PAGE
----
A. Army Now
B. What We Have To Have
FUTURISK (Lighthouse Point, FL)
Army Now b/w What We Have To Have
Clark Humphrey (008072), 1980
Growing up in England in the 60s, some of the earliest music that stood out to Jeremy Kolosine was the later era Beatles, the Tornadoes "Telstar" single, the Dr. Who theme, and the Clockwork Orange soundtrack. Around 11 years old he started buying cassettes and getting into prog and electronic music, but it was David Bowie and Roxy Music that had the most profound impact on him. In fact, Jeremy got to see the first show of Bowie's Aladdin Sane tour shortly before his parents moved the family to South Florida.
Jeremy was 13 when he came to the United States and he was already pretty much only interested in music, but his new locale had little to offer him besides Southern Rock. At 14 Jeremy got his first cheapy acoustic guitar and taught himself by playing along to Cat Stevens, Leonard Cohen and Bowie. When he discovered punk and new wave around ‘77, it was bands like Devo, Pere Ubu, Contortions, PiL, Ultravox, Wire & XTC that he gravitated to. He soon got his 1st kit-built synth and started learning keyboards and patching.
Late in 1978, after picking up a copy of local punk zine, Mouth Of The Rat, Jeremy discovered that there actually was a punk scene happening in South Florida. He went to see the Eat, Cichlids and other new bands that were playing in the area. Jeremy and high school friend Frank Lardino started their own band called Art Decadence that played covers of the stuff they liked such as Devo, Roxy Music, Sex Pistols, Hawkwind & the Rolling Stones, but doing them all in a way that sounded like the Stooges.
Then in ‘79 Jeremy started playing solo experimental performances with guitar, synth and drum-machine using the name Clark Humphrey & Futurisk. Clark Humphrey was the human, and Futurisk the machine. Later that year Jeremy won recording time at Audio Image Studio in Pompano from a competition in an artzine out of Wilton Manors called Florida Arts Gazette. With six hours to record and mix, Jeremy did the vocals, guitar, synth and electric mandolin. He also brought in Frank Lardino to play synth and a drummer named Jack Howard that they found from a bulletin board at the local music store.
They decided on simply "Futurisk" for the band name and with the prize money Jeremy received from the Arts Gazette competition, he was able to release the two songs “Army Now” and “What We Have To Have” as a limited run 7” in 1980 on his own Clark Humphrey imprint. The record came with an oversized picture sleeve and double-sided lyric insert. The new three-piece band continued rehearsing together after the recording session and even brought in a bass player named Jeff Marcus. They worked up a great live show and started playing out which enabled them to sell out of the single within a few short months.
A couple more line-up changes ensued until 1981 when Jeremy finally decided to go all synth with real drums. For the first couple of years Jeremy had written all the songs on guitar, but after he got a Sequencial Circuits Pro-One with a sequencer, most of the songs would be based on synth parts first. He kept Jack on drums and recruited synth prodigy Richard Hess to replace Frank, who then went on to play in Radio Berlin.
Besides their original music, Futurisk also interspersed covers from bands like Depeche Mode, early Ultravox, OMD, Our Daughters Wedding and DAF into their set. They deliberately tried to set themselves apart from the local punk scene that still bristled at the sound of a synth or drum-machine.Their following mostly consisted of a disjointed art crowd and because there were always different clubs opening and then closing a month later, they had to set up their own shows, sometimes playing on roof tops.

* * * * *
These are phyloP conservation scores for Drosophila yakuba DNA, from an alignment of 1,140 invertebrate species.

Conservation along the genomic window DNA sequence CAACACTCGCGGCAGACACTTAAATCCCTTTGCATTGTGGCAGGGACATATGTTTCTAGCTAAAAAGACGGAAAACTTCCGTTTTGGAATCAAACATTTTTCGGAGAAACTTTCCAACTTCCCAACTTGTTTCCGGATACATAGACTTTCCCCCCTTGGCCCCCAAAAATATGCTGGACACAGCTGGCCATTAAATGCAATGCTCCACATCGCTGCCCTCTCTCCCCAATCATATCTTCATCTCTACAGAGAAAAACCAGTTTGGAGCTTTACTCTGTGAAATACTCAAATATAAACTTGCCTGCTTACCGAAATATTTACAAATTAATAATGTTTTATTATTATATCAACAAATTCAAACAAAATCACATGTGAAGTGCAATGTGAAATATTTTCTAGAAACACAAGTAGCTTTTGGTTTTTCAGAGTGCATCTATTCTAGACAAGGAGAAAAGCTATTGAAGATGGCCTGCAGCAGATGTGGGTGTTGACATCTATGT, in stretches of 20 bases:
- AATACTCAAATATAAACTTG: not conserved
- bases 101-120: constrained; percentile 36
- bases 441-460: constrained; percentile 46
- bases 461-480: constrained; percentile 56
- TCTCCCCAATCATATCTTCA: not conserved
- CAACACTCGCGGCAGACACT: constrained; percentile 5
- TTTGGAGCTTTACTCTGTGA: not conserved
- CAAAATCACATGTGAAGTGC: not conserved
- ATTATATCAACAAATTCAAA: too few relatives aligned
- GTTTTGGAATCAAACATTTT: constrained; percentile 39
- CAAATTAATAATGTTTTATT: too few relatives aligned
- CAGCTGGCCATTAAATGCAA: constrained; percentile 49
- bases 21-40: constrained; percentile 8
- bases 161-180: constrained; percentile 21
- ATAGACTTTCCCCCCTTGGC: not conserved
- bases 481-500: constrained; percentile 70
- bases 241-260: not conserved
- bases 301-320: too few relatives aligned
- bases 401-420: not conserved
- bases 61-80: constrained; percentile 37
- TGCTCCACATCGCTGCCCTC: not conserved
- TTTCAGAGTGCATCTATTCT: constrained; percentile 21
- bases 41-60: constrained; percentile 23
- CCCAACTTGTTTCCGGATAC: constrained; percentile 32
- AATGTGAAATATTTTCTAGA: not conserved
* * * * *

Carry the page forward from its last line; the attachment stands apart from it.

In 1982 the band did a batch of recordings on Richard's Porta-Studio-1 4-track cassette recorder, also known as the "Futurisk Mobile Unit." They wanted their next record to sound like Moroder's production on Spark's "Number One In Heaven," but weren't entirely sure how to make it happen. Richard figured out how they could use sync-pulse on tape along with a trigger click-track so they could sync up sequencers and drum machines on tape. They placed Jack's oversized Tama drums in the bathroom to try and get a natural distortion and gated echo like they heard on Bowie's "Low."
From the money they received from the sales of the "Army Now" single, Futurisk was able to release their next record, the Player Piano EP in a larger run than the prior release. This one was a five song 7" that played at 33 1/3 RPM. It sold out in about 18 months after having received acclaim in the Sun-Sentinel and other local media. They got interviews and play on most of the college and some mainstream rock stations and even got a couple of videos out of appearances on local TV shows.
The band did one more recording session at Ocean Sound in 1982 but never released the material. In late '83 Jack ended up moving. Jeremy and Richard did a couple of shows with drum-machine but since the rest of the local scene appeared to be dissolving and they’d already accomplished what they set out to do, they simply stopped.
Drummer Jack Howard went on to become a well-known Elvis impersonator and is featured in the book "I Elvis" and in the movie "The Burger and the King". Richard works on refurbishment of synths as well as musical projects. Jeremy kept doing music in various projects, most recently Receptors and 8-Bit Operators, which he also produces.
In 2010, Minimal Wave Records released the Player Piano LP which was a collection of all the songs form the band’s two 7” releases as well as songs from the unheard Ocean Sound sessions.